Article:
The Benefits of Vacation

My prolonged Internet absence from the last month or so was due to a prolonged vacation. In Europe. Which I loved. Both the vacation and the Europe. Y’all, people, young and old, listen to me: do not neglect vacations for they strengthen the body, nourish the soul, and embolden the spirit.

More pragmatically, vacations lower the stress level. Yes, even the stressful vacations lower the stress level, because the acute stress effects of “My room is not ready yet”/”Jimmy puked in the car”/”Airline lost my luggage” are temporary and physiologically different from the chronic stress effects of “I’ll lose my job if I don’t meet these deadlines”/”I don’t know if I can keep my health insurance with this job”/”I’m worried for my child’s safety”/”My kids will suffer if I get a divorce”/”I can’t make the rent this month”.

Chronic stress results in a whole slew of real nasties, like cognitive, learning, and memory impairments, behavioral changes, issues with impulse control, immune system problems, weight gain, cardiovascular disease and so on and so on and so on. Even death. As I told my students countless of times, chronic stress to the body is as real and physical as a punch in the stomach but far more dangerous. So take a vacation as often as you can. Even a few days of total disconnect help tremendously.

There are literally thousands of peer-reviewed papers out there that describe the ways in which stress produces all those bad things, but not so many papers about the effects of vacations. I suspect this is due to the inherent difficulty in accounting for the countless environmental variables that can influence one’s vacation and its outcomes, whereas identifying and characterizing stressors is much easier. In other words, lack of experimental control leads to paucity of good data. Nevertheless, from this paucity, Chen & Petrick (2013) carefully selected 98 papers from both academic and nonacademic publications about the benefits of travel vacations.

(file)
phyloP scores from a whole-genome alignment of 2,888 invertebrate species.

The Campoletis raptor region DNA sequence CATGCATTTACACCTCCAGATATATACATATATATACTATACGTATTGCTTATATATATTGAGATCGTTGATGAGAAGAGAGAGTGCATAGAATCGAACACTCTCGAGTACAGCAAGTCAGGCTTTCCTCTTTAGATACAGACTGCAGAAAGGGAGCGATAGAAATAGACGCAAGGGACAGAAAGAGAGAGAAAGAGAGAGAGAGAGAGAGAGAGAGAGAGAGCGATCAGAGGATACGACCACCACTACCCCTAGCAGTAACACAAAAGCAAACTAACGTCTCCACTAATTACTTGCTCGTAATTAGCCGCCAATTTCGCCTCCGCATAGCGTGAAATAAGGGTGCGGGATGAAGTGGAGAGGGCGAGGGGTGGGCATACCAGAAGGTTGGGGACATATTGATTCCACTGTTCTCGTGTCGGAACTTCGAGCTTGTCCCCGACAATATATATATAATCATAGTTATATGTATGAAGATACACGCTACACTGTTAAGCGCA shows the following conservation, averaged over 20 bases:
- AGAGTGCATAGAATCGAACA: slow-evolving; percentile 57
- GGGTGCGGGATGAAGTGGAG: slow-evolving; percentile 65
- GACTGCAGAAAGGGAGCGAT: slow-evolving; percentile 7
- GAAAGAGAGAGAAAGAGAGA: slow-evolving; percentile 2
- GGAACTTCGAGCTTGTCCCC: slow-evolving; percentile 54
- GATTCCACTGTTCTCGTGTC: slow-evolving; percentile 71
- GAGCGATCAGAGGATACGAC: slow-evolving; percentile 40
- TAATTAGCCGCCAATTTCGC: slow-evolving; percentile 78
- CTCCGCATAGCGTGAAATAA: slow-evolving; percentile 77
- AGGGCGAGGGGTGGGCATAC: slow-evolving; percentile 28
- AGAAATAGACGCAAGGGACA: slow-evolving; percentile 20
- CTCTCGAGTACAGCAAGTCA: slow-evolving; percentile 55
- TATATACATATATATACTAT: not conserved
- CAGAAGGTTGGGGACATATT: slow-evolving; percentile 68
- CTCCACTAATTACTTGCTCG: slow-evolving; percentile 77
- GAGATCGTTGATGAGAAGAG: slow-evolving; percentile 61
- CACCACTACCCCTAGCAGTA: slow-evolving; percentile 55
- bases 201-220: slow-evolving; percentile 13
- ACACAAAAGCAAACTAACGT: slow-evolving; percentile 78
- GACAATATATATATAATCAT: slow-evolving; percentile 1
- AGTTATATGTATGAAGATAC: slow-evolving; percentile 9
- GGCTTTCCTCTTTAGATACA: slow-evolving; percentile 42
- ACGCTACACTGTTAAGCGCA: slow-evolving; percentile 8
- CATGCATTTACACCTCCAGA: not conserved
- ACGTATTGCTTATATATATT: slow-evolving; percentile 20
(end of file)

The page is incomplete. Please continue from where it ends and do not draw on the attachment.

These are my take-home bullet-points:

  • vacation effects last no more than a month
  • vacations reduce both the subjective perception of stress and the objective measurement of it (salivary cortisol)
  • people feel happier after taking a vacation
  • there are some people who do not relax in a vacation, presumably because they cannot ‘detach’ themselves from the stressors in their everyday life (long story here why some people can’t let go of problems)
  • vacations lower the occurrence of cardiovascular disease
  • vacations decrease work-related stress, work absenteeism, & work burnout
  • vacations increase job performance
  • the more you do on a vacation the better you feel, particularly if you’re older
  • you benefit more if you do new things or go to new places instead of just staying home
  • vacations increase overall life satisfaction

Happy vacationing!

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REFERENCE: Chen, C-C & Petrick, JF (Nov. 2013, Epub 17 Jul. 2013). Health and Wellness Benefits of Travel Experiences: A Literature Review, Journal of Travel Research, 52(6):709-719. doi: 10.1177/0047287513496477. ARTICLE | FULLTEXT PDF via ResearchGate.

By Neuronicus, 20 July 2018

Tryptophan-rich foods and happiness

angry-woman public domainThe paper I feature today is not an experimental study, but an editorial written as a short review (5 pages). A not very good one, I’m afraid.

Neurochemical imbalances are to be found in virtual any brain disorder. Probably the most known is the serotonin depletion associated to depression, which is the main reason why SSRIs (selective serotonin reuptake inhibitors) are so widely prescribed for the disorder. With the caveats that serotonin is but one player, that it has many receptors involved in different aspects of the disease and “depression” is an umbrella term for a host of behaviors, this editorial focuses on non-pharmacological ways to address the depletion of serotonin. Noble goal, poor execution.